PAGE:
Endemic shorebirds included Red-necked Avocet (129 birds, several young ones), Pied Stilt (81 birds, several young ones) and Black-fronted Dotterel (8 birds). The migratory species were Far Eastern Curlew (eight birds), Pacific Golden Plover (60 birds), Sharp-tailed Sandpiper (one bird, with the plovers), Black-tailed Godwit (56 birds), Latham’s Snipe (one bird) and Peregrine Falcon (one bird; the migratory Siberian subspecies). The falcon flew across Swan Pond just after we had arrived there, causing mayhem on the pond. Then it landed on top of a power pole towards the southern end of Wagtail Way, allowing us to have reasonable telescope views for a while and opportunities for poor photos.

12 February

Today was the Port Stephens summer survey, which I co-organise with NPWS staff.  I assigned myself to Delta sector, mainly so that I could check out the new vessel that is used for that sector (it's been used for Delta for about 3 years: it's taken me a while!). My conclusion - it's a perfect vessel for the task. Two other birders were with me on the survey (and 13 people overall, across  all six sectors). We found 74 Aust. Pied Oystercatchers, also a dozen or so Sooty Oystercatchers and 100 or so each of Whimbrel and Bar-tailed Godwit. We found a spot with ten Grey-tailed Tattlers, and also saw Ospreys and White-bellied Sea-Eagles. The highlight, for sure, was at Swan Bay: we had just finished counting the large flock of oystercatchers (77 birds) when I saw a heron/egret. It turned out to be an Eastern Reef Egret, which was a very unusual location for such species! It took me quite a while to accept the ID: I was trying hard to turn it into anything else, because of the location. But, that's what it was.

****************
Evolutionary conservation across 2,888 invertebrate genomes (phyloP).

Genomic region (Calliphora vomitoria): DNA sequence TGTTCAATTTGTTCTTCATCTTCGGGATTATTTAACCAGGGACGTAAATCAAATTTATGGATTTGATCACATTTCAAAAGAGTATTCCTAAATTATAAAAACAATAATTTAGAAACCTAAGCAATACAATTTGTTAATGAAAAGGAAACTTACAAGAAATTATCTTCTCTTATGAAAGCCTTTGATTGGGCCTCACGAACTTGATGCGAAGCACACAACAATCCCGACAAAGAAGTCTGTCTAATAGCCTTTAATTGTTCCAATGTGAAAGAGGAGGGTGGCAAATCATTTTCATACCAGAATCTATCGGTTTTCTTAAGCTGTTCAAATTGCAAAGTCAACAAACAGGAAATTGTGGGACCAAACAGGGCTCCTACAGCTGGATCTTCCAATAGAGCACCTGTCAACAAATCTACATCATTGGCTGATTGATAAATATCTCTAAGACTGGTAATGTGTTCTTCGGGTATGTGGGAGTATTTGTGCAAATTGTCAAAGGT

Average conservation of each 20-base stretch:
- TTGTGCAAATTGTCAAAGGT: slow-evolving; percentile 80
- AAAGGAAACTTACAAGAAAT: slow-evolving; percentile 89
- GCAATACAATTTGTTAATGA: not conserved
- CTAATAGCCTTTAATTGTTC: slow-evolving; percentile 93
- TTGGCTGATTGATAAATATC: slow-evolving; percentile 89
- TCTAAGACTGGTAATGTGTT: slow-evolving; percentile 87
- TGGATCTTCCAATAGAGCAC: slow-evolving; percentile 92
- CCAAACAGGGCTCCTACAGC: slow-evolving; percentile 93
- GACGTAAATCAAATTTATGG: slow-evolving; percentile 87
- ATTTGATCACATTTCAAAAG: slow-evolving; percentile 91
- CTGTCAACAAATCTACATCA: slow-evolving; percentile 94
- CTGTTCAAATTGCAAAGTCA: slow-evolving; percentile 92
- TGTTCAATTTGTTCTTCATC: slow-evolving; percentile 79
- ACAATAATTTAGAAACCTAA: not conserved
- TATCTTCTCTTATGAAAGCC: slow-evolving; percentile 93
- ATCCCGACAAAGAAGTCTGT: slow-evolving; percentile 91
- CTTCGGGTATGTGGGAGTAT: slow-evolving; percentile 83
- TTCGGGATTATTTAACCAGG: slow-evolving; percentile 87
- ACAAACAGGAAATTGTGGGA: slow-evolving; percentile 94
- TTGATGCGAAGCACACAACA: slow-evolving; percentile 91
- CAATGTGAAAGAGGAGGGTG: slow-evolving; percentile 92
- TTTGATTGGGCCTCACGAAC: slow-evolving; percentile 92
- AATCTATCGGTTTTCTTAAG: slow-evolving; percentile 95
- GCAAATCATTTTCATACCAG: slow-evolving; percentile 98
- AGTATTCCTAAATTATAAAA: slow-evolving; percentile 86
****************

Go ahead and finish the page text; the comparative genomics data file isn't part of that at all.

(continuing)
10 February

I was guest speaker at HBOC's AGM; my talk was called Scrub-bird Secrets. It was a hybrid Zoom meeting - some people (approx 30 people) were attending in person, plus many others attended remotely. The meeting posed some technical challenges - mainly, that my videos wouldn't play! However, overall, we got there and we learnt some lessons for the next time. In one of my videos I showed a female with two dependent young; a world first.

8 February

After many fallen-through plans in the past couple of weeks, I went to the Gloucester Tops for the day. My mission was to refresh the cameras in a Rufous Scrub-bird territory, which I did successfully. That bird was calling when I arrived, but soon afterwards went quiet, for the remainder of my visit. I visited two other territories, where again the birds were quiet. However, I had Crescent Honeyeaters calling at two sites.

January 2021

28-29 January

I spent a lot of time looking through the trail camera images - there are over 2,000 of them but that includes plenty of mammals plus scrub-wrens, Aust. Logrunners, Bassian Thrush, etc. However, there are at least ten images with a definite Rufous Scrub-bird (and another 5-6 images with maybes). Lots of other desk work these past couple of days including editing a couple of Whistler articles, beginning to organise the Port Stephens waterbirds survey and the Broughton Island survey (both will be in early to mid-Feb), and working on my talk for the February HBOC meeting.

27 January

I did my first Gloucester Tops excursion for the year. At one territory I retrieved nine trail cameras, later returning them to NPWS in Gloucester. The other four cameras I refreshed (new SD cards and batteries) and left in place.The Rufous Scrub-bird at that territory was silent for the 2.5 hours I was there, but I heard and then saw a scrub-bird at another territory later. Other birds for the day included Olive Whistler, Crescent Honeyeater, Yellow-tailed Black-Cockatoo.

23 January

The HBOC camp at Smiths Lake was cancelled (because of a bushfire) so Margaret and I with Sally and Tom went to Myall Lakes NP (Korsmans Landing) for a day trip. I kayaked around the area but finding very few birds (a few honeyeater types, Grey Fantails, White-throated Treecreeper). The best of the limited birding was at Bombah Point, where there was a pair of Whistling Kites active, and some Blue-faced Honeyeaters. We now have those in our yard at home, a pair with two young. On the way home we went to Dark Point and I showed them the views of Broughton Island.

January 2021

28-29 January